Q.  Jordan and Ricky, yesterday I was talking to Courtney Force over in NHRA about getting the 100th female win in NHRA.  She obviously has a strong racing background like you guys do.  I asked her a question that I’ve really asked Mario Andretti a number of years ago about talented kids racing and growing up racing go‑karts, and I asked Mario if he could see talent in those kids, and he smiled and said, not all kids are created equal.  Maybe Mario could see it, but did you guys when you were growing up, obviously you grew up around racing.  Did you think in your past you felt you had that driving talent all along?
JORDAN TAYLOR:  I think initially in go‑karts we didn’t think it at all.  We didn’t have any success in go‑karting for about four or five years, and then I guess we only started really winning races when we moved to cars, when we got into Skip Barber doing the racing school there and then doing the racing series.  I think we were pretty late bloomers, and success took a while to find.
RICKY TAYLOR:  Yeah, I think Jordan is right on.  I think we didn’t see a lot of success early, but I think the main thing about having those genes is that he was around to teach us what he knew, and that’s been a part of a learning curve so much, more than just whatever genes we might have, I think it was the knowledge that he gave us, all those days at the racetrack where he could tell us what we’re doing wrong and how to go about racing professionally and what to expect at higher levels.  We weren’t just treating it like another sport, we were kind of treating it more as our living and as a profession.
Q.  As far as Courtney also kind of mentioned that she was so driven, everybody thought it was just a pipe dream for a female to do it, but when she got her driver’s license, one month later she was in drag racing school.  Did you guys have that kind of a passion that you couldn’t wait to get into it?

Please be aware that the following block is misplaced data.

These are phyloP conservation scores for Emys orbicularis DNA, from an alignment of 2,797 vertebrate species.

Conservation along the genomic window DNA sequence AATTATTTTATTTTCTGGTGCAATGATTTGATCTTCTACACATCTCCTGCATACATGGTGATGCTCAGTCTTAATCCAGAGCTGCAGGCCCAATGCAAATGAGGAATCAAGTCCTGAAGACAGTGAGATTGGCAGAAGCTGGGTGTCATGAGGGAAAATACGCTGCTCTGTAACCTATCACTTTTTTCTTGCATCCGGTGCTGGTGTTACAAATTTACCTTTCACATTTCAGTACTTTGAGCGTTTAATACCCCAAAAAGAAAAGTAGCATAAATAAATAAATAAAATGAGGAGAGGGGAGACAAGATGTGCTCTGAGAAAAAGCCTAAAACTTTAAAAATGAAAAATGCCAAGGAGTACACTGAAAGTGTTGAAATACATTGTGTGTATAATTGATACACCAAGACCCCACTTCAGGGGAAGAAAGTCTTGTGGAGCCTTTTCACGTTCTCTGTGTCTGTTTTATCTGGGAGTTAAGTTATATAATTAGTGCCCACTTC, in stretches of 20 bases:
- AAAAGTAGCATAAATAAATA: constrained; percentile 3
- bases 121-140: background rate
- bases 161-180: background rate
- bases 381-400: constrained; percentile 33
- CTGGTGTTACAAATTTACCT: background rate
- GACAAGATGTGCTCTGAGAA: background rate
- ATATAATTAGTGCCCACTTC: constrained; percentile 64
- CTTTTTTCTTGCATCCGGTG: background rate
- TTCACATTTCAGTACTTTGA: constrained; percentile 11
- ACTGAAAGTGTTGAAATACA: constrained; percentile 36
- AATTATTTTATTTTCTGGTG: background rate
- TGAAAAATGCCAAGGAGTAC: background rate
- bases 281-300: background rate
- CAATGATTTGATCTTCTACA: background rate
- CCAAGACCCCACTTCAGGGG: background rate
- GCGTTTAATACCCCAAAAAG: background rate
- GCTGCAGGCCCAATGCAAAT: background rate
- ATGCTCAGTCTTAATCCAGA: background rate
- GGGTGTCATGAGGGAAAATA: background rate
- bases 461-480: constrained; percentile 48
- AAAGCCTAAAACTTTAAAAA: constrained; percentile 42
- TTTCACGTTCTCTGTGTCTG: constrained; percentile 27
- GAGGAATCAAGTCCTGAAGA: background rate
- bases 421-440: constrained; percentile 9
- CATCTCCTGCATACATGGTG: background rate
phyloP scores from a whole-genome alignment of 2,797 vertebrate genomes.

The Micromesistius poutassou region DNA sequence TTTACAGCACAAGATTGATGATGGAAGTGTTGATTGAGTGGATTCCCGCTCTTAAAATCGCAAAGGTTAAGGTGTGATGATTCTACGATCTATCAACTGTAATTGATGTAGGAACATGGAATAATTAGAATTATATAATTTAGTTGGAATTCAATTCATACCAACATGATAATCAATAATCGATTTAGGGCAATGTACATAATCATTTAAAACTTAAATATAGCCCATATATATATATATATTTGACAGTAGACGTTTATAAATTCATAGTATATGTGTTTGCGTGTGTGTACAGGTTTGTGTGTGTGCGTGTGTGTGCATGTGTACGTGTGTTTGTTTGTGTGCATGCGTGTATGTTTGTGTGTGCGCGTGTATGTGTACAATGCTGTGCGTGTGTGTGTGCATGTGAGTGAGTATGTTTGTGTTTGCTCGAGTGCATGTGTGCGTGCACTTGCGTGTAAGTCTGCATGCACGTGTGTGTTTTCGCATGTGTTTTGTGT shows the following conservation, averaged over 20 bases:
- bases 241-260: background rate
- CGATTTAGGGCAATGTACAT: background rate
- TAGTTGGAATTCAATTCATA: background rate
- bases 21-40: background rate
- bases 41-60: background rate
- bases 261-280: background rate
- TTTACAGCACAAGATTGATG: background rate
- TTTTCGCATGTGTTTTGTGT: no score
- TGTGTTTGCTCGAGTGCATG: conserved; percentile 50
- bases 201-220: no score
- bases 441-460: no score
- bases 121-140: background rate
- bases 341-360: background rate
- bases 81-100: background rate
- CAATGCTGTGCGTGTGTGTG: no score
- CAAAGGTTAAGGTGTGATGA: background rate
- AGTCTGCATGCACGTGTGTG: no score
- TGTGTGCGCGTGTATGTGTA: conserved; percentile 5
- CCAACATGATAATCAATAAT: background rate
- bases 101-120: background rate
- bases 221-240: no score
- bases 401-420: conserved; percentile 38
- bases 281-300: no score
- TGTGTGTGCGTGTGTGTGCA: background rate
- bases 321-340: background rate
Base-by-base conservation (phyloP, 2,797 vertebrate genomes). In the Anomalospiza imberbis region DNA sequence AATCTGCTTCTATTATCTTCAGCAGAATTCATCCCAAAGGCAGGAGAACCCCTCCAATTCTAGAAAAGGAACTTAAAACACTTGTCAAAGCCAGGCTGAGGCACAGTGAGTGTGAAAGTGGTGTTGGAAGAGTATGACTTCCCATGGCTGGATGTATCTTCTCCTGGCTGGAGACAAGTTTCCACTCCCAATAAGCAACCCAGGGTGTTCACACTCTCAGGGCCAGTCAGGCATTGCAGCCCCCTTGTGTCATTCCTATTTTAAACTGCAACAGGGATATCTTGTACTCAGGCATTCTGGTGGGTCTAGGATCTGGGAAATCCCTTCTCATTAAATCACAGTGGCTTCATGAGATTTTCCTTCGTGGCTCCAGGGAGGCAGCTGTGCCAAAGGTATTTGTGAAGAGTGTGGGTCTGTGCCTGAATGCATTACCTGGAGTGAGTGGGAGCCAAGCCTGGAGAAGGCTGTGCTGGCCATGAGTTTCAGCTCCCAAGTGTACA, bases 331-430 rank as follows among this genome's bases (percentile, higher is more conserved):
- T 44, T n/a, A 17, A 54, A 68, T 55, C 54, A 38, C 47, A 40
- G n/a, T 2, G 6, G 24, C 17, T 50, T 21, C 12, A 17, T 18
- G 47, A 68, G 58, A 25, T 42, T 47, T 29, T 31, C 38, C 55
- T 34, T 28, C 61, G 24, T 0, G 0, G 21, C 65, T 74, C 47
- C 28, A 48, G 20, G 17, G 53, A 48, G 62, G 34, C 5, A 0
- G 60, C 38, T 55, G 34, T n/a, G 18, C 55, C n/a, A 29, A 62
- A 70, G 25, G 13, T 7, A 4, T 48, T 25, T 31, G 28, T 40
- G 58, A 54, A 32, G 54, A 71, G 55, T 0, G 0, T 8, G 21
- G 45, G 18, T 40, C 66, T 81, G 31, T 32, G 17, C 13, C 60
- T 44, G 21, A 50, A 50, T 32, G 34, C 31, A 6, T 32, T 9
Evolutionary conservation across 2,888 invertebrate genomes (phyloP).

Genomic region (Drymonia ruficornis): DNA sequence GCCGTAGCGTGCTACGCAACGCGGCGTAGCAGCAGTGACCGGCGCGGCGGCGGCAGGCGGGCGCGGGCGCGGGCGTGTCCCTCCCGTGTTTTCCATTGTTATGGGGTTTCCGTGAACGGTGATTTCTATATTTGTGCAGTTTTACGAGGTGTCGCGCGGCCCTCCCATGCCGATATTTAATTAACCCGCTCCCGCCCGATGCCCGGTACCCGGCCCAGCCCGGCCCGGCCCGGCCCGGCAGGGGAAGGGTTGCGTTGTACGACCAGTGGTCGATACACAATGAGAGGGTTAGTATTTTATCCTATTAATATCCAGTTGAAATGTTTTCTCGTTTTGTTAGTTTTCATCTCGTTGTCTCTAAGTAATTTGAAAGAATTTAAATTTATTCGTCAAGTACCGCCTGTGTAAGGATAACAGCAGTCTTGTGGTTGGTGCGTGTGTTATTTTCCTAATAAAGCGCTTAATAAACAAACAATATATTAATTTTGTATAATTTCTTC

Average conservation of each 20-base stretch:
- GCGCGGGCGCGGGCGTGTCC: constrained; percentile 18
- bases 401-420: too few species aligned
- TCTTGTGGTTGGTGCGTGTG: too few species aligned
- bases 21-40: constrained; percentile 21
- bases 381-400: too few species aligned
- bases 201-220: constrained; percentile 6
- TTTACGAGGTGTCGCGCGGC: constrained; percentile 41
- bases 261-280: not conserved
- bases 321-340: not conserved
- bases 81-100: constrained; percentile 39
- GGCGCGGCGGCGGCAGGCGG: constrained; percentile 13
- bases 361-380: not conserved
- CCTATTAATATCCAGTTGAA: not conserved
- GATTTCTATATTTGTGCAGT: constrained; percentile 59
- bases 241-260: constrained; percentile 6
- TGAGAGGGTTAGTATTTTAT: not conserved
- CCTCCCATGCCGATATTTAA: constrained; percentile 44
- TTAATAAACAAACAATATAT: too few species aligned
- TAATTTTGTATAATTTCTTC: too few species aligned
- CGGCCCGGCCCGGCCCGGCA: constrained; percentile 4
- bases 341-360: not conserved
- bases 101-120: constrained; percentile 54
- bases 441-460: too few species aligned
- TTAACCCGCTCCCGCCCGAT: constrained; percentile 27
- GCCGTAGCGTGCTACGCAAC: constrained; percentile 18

JORDAN TAYLOR:  I think we definitely wanted to ‑‑ I wouldn’t say immediately, but we were always around the track, so we were always around it.  But I think it took a little bit of go‑karting to really get the buzz for it and really want to do it for a living.  I think once we started taking go‑karting seriously, even with the lack of success that we had to begin with, we weren’t focusing on anything else.  It was pretty much racing was everything, and if that didn’t work out, I don’t think we knew what we were going to do after that.
RICKY TAYLOR:  Yeah, same here.  Once we got into it and got serious and stuff, it was all we could really see ourselves doing.
Q.  I’ve asked Jimmie Johnson, John Force.  Courtney said she didn’t really catch on right away.  J
immie Johnson, he couldn’t win in motorcycles, and look where everybody has gone.  What’s your comment on that?
JORDAN TAYLOR:  I don’t know, it’s an interesting question, I guess.  But I think everyone, their style suits different things, so if Jimmie Johnson didn’t suit a motorcycle, he’s obviously suited in NASCAR quite well.  Our driving styles must not have suited go‑karting or things like that.  I think a big thing for Ricky and I is we were really serious about the sport, we love learning about it and everything.  So growing up around my dad, always being around his teammates and his teams and his engineers, we had all of this information available to us to learn from, and not a lot of kids at our age when we were younger were getting that kind of information. To be getting it at such a young age and trying to absorb it definitely sped up that learning curve a lot.
RICKY TAYLOR:  Yeah, I think everybody learns differently and everybody adapts to some things differently, as well.  Like when we were racing in Skip Barber and kind of coming up through the ranks, a lot of the other drivers were coming up at the same time, and you’d see a lot of drivers not adapting to their cars really quickly.  Some drivers would get in and immediately go really fast, and other drivers would take a little while to get there and might overtake the other guys in terms of a learning curve.  But I think for us, or for me especially, I think we really struggled in go‑karts and maybe just didn’t suit our driving style.  Max will tell you the same thing.  Max was useless in go‑karts, as well. I think it’s just what suits you.  As we’ve both kind of come up, we’ve both found a good home in the Daytona Prototype, and it’s suited us both very well.